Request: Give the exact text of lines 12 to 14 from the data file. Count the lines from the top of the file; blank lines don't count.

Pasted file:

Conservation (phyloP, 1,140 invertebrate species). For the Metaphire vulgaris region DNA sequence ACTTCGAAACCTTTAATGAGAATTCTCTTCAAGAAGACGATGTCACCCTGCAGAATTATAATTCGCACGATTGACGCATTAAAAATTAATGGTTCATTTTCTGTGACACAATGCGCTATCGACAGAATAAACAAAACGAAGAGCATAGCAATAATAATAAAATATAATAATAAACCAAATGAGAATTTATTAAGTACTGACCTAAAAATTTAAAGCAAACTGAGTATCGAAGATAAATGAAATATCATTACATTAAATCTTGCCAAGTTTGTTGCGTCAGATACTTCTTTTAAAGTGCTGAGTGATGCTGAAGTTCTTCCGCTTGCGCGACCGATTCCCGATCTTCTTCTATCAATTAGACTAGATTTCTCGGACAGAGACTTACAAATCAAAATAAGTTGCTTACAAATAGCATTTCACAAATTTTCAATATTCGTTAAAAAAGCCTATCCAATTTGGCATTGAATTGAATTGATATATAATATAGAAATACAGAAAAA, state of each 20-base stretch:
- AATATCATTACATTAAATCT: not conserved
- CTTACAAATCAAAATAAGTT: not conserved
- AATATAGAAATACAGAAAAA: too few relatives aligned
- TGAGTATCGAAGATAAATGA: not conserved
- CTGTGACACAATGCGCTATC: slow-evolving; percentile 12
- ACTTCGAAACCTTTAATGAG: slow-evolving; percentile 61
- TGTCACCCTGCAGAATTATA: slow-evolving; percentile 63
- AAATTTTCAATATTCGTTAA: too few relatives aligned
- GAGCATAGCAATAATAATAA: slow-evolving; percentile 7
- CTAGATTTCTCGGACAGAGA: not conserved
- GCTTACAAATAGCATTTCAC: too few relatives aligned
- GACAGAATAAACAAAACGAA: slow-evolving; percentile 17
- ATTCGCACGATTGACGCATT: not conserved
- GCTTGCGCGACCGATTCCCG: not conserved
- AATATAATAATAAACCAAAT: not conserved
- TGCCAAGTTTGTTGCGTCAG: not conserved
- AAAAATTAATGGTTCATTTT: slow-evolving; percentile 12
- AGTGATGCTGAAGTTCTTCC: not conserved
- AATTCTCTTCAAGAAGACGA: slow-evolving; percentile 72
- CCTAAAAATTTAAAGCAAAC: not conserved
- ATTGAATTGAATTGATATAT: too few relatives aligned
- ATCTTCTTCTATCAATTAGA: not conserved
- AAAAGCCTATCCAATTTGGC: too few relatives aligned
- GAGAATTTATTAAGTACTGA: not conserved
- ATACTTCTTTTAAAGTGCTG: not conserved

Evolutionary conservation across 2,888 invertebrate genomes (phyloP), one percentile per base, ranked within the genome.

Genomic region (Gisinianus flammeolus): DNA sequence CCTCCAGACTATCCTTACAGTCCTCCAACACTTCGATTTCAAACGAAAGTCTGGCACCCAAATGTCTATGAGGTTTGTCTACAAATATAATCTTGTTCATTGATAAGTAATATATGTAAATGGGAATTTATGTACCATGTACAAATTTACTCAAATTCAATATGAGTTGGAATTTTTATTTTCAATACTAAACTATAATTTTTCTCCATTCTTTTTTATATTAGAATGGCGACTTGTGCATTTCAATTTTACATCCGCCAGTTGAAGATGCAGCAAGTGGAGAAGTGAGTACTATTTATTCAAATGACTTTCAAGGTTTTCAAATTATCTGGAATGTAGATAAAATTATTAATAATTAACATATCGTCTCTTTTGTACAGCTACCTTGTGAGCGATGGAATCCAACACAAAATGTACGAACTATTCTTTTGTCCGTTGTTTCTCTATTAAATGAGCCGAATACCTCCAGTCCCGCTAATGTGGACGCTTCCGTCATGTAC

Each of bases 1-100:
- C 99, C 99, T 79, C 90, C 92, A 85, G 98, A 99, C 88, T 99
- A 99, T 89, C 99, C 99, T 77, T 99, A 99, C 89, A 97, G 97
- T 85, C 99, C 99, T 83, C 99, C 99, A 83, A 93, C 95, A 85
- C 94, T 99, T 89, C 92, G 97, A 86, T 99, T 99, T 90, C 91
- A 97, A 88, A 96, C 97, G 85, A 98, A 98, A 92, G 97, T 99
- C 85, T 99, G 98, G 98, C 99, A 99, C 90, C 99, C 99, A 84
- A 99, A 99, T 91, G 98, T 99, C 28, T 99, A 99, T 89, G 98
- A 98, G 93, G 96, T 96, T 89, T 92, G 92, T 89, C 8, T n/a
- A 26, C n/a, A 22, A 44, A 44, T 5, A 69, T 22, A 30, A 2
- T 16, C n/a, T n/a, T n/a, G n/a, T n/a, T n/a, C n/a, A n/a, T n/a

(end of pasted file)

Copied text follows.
- GCTTACAAATAGCATTTCAC: too few relatives aligned
- GACAGAATAAACAAAACGAA: slow-evolving; percentile 17
- ATTCGCACGATTGACGCATT: not conserved